A Lesson Learned From An Eight Year Old!

We all try to teach our children about fairness,
and being good sports.
However I have found that in most cases,
children seen to naturally have these qualities,
so perhaps it is us adults who corrupt them.

The first time I pondered if this were the case,
was a few years ago.
I was teaching a group of swimmers,
who were aged between eight and eleven years of age.
They were at competition level,
and a gala was coming up.

I gathered them together to explain to them,small__6964675479
the upcoming set I was going to give them.
It was a breastroke set.

This was a stroke they did not really enjoy.
So my set was met with much moaning.
I began to tell them how important breastroke is,
to anyone who swims individual medley,
when a small girl of eight spoke up.

“Well, she said, I am very good at butterfly,
and backstroke so I can get way ahead,
then after breastroke I am good at frontcrawl,
so if I had to I’d catch up and win”.

I shook my head.
“No, I said it doesn’t work that way,
if you are good at breastroke,
and quite good at the other strokes,
the breastrokers will win”.

To further drive my point home,
I told them about when I used to race.
“I was good at butterfly and backcrawl, I said,
but when it came to breastroke, I would fly past,
and say so long suckers!”.

At this point my young lady of eight piped up again.
“Excuse me Tric, I don’t think that was a very sporting thing to say”.
I looked at her, remembering my mentoring role!
“Oh I said, I would not actually say it,
I would just pass them and think so long suckers”.

This I’m afraid still did not meet with her approval.
“I don’t think that is a sporting thing to be thinking either”,
she said.
I didn’t know where to go from there.
She continued, “Anyway, it doesn’t matter if you win or loose,
she said, just do your best like that girl you were racing”.

I was a competitor for years.small__4280746396
I knew when I was beaten.
She had well and truly bested me,
in every sense of the word.
I cut my losses, telling them that she was right,
and apologizing for being so unsporting.
I then sheepishly told them their breastroke set,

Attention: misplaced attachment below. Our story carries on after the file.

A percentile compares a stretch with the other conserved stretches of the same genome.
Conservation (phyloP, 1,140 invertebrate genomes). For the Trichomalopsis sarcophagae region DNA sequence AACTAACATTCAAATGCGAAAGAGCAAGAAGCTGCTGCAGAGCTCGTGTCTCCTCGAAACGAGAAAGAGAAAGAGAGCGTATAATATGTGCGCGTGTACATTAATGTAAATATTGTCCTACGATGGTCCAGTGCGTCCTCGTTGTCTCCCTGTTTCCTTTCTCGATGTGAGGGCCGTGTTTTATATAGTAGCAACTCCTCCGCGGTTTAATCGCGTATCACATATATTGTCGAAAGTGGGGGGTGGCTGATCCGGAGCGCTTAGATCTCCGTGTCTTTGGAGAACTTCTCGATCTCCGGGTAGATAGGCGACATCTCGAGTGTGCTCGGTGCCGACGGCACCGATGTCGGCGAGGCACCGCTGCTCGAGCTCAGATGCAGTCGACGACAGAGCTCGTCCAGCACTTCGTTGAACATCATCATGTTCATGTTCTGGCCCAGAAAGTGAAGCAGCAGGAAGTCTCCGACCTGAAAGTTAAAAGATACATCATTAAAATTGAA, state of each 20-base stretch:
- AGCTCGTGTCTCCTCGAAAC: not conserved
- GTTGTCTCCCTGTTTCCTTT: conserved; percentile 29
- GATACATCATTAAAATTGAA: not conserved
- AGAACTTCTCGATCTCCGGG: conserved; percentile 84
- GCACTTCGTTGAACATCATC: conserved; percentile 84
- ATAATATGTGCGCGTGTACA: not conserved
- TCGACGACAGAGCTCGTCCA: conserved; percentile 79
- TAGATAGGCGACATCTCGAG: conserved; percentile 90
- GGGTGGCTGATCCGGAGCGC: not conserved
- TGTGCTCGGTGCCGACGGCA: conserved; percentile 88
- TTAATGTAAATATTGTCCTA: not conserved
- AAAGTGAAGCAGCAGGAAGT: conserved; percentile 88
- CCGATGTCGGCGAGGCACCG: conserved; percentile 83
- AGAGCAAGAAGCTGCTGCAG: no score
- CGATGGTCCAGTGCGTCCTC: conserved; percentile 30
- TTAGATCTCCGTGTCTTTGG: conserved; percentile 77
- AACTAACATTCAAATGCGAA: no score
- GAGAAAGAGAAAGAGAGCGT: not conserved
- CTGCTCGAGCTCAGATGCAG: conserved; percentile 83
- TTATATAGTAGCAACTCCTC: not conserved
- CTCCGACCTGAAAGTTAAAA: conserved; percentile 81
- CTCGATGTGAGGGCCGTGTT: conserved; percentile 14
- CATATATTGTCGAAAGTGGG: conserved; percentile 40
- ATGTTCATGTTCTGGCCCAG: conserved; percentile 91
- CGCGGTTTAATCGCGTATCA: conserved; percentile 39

and continued the lesson.

However over the years our little exchange,
has continued to make me think.
It is good to encourage a competitive nature,
but now I am a lot more careful of how I go about it.
I have watched these swimmers,
cheer on and celebrate each others successes.
I have also seen them look after each other in defeat.
It would seem us adults have a lot to learn from them!
credit: Sum_of_Marc via photopin cc
photo credit: MissMessie via photopin cc

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27 thoughts on “A Lesson Learned From An Eight Year Old!

    1. You have no shame! The same girl is still competing, and still has such character. She is taller than me now, which is not really a great achievement, but I can still hear her cross little voice.

      1. You are correct about my shame, madame, though I should get some credit for not mentioning that I thought your little minion was a disrespectful brat to her wonderful teacher!

        See what I did there?

        1. Yay! Also hate the breast stroke, giggity, but went to high school with an excellent breast stroker who nearly made the US Olympic team. I’m guessing he’d have never made the Irish one either.

    1. No. I write as I speak. Some can be read as poems but all are written more as conversation. My friends tell me they can hear me speaking. Initially I wrote this way, because we are all lazy readers, so I thought at least people could skip and still get the gist of the post. I did think of changing to normal writing but I am not sure. You are the first to ask!

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